It's not a mentality that you are going to outchance the other guys, because the Sharks have done that. It's not a mentality of you are going to outplay the other guys, because the Sharks have done that. It's not even a mentality of being more resilient than the other guys, because frankly the Sharks have done that by outchancing and outplaying the other guys and doing exactly what they've done to some degree over the last four seasons.
But this is different. This is about something far more psychological, something far more foreign, and certainly far more strange.
Because this current funk, slide, nose dive, whatever you want to call it, well shit-- now you need to change your philosophy, an entire frame of mind, just about everything you have programmed yourself to do over the last four seasons.
All of a sudden it's not about the technical aspects of the regular season, an 82 game stepping stone, where you put faith in your ability to bounce back after games you don't get the breaks in. San Jose has had so many of those moments over the last four years and they've always managed to bounce back and go on to win the Pacific. Why? Because they're a veteran team who understands that if you keep plugging away the bounces should go your way. Just keep plugging and you'll be fine. Your talent, your system, your hard work is going to get you there.
But now you're in a dogfight. Now you're in a position where just plugging away isn't good enough anymore. So you push things and you make mistakes and you always seemed to get burned and you never seem to be able to capitalize. So you push more and things end up sliding even further down the hill and it takes a herculean effort just to keep things where they are, let alone start the long trek up.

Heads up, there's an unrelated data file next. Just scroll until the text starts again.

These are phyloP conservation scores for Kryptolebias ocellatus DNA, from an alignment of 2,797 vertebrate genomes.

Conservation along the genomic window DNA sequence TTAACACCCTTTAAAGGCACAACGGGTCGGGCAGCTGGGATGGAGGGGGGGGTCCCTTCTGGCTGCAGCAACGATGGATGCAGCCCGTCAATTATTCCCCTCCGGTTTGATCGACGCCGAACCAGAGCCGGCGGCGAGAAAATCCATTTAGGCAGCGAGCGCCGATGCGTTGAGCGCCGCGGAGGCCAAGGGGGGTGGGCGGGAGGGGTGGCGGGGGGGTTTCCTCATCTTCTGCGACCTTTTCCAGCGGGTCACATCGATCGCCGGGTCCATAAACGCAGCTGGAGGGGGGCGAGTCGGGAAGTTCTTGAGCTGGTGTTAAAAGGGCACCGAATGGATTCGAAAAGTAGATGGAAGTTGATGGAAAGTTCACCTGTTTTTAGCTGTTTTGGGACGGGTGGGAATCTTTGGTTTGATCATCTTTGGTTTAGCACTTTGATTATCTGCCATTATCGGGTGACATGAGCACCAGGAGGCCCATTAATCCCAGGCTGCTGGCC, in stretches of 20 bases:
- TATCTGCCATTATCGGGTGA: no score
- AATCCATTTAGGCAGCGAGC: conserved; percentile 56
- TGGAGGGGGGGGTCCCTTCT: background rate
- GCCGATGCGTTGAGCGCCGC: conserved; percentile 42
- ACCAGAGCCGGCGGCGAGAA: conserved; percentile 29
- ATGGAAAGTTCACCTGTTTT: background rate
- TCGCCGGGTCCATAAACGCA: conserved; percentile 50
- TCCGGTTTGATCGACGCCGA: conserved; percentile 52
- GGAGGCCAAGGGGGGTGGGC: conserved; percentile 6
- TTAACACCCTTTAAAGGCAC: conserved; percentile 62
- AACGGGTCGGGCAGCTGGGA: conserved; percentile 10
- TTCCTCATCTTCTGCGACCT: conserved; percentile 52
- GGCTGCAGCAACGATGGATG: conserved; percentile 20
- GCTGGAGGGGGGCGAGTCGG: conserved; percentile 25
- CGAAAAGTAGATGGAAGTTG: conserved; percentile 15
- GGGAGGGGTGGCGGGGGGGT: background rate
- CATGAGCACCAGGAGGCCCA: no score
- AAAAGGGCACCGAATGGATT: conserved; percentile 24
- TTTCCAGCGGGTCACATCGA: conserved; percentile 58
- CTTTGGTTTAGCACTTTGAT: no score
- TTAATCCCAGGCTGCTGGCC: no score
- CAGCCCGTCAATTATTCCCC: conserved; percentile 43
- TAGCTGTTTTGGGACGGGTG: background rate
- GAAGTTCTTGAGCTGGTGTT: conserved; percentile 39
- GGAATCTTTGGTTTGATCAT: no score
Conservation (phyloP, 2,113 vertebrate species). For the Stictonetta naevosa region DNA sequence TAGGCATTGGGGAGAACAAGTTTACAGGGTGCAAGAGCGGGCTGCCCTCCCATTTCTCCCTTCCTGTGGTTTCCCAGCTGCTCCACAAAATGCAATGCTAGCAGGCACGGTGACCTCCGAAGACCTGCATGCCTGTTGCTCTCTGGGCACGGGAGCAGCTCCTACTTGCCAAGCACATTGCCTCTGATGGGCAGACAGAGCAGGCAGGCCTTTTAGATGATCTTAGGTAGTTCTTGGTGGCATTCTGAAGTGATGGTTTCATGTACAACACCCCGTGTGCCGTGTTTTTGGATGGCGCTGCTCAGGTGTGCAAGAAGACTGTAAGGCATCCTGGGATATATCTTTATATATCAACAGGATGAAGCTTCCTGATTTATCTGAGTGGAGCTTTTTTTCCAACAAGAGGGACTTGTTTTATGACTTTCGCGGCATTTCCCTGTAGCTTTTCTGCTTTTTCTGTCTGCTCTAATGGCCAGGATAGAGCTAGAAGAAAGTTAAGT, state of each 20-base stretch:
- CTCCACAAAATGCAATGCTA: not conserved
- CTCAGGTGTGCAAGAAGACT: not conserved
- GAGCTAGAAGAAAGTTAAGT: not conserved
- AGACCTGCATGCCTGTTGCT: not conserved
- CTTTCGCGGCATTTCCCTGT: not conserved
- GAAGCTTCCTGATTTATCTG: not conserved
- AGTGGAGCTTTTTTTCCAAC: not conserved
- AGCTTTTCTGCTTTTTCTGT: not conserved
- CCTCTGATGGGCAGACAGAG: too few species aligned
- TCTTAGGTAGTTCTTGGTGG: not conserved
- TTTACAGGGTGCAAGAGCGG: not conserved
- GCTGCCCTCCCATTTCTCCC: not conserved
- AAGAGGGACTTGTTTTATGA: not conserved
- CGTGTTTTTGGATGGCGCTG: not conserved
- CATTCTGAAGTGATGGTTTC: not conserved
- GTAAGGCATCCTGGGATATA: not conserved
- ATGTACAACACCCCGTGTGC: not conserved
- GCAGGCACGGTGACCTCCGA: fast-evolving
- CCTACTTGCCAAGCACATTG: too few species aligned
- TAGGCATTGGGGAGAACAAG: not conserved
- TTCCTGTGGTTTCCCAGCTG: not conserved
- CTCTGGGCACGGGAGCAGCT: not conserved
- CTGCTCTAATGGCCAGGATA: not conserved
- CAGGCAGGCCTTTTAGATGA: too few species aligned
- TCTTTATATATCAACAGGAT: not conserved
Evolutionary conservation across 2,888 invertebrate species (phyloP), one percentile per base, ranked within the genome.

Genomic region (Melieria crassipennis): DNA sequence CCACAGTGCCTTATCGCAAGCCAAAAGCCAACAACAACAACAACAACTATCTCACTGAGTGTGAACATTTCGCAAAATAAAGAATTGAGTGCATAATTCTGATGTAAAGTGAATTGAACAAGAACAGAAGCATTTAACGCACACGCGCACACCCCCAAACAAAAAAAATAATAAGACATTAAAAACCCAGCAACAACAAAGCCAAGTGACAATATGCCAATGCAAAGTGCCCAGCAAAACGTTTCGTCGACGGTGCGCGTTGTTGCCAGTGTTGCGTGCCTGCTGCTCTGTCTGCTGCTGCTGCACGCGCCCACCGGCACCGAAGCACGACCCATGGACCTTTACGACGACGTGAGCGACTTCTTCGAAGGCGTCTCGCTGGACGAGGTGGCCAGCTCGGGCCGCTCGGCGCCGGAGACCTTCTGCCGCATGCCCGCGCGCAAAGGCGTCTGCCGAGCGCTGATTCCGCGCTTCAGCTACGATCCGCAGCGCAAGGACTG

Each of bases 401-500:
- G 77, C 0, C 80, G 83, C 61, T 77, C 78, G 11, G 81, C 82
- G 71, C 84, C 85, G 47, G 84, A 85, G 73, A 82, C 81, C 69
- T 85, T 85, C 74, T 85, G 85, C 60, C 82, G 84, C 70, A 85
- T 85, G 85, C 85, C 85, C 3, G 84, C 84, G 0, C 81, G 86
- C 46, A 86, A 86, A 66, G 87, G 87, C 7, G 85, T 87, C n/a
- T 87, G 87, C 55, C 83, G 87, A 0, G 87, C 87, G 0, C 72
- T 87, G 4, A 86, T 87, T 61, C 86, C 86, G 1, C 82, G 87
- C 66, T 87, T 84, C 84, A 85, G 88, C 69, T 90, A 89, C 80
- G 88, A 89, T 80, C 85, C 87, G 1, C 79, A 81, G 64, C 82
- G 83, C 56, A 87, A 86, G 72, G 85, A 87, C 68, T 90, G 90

That is such a dramatic shift from where this team has been for so many years. Unbelievably dramatic. The Sharks have been a great playoff team the last two years, reaching two straight Western Conference Finals'. So it makes sense that they would be ready for this type of push to the playoffs when you look at it at face value.
But the fact remains that this is the regular season. And I think that's a big key here. Hockey is hockey, you play the same game. I get that. But in the postseason you match up for one team for a seven game set. Travel is point A to point B and back to Point A again. You study one team, you play one team, you generally key in on one matchup as an individual. You are dialed in. No matter how many times you'll hear (and we'll say) "this is the playoffs", it's not. It's completely different.
For the last four years in March San Jose was able to tinker with ice time, lineups, health, systems, set plays, zone entries, and all other manner of tweaks and combinations. They were able to focus on the big picture, the end goal. These games in March meant preparing to be at your best in the postseason, not killing yourself to find a win just to live another day and have to do it all over again the next night.
But now they have to do just that. They are now in a place that they have never been in before during the regular season. And that means the approach in March this team is accustomed to will have to change dramatically. It is a huge change in philosophy.
Only time will tell if that's a positive or a negative.
Tonight isn't about talent. The last 29 games have been about talent, about hard work, about outchancing your opponents and outplaying them for the majority of the game.
Tonight is about literally willing yourself to win because at the end of the day that is the only thing that you have left to turn to.
There is no room left to rely on anything else.
Prediction: Sharks grind out a 3-2 victory while getting outchanced and all that matters is the two points. Goals by Pavelski, Braun, and Winnik.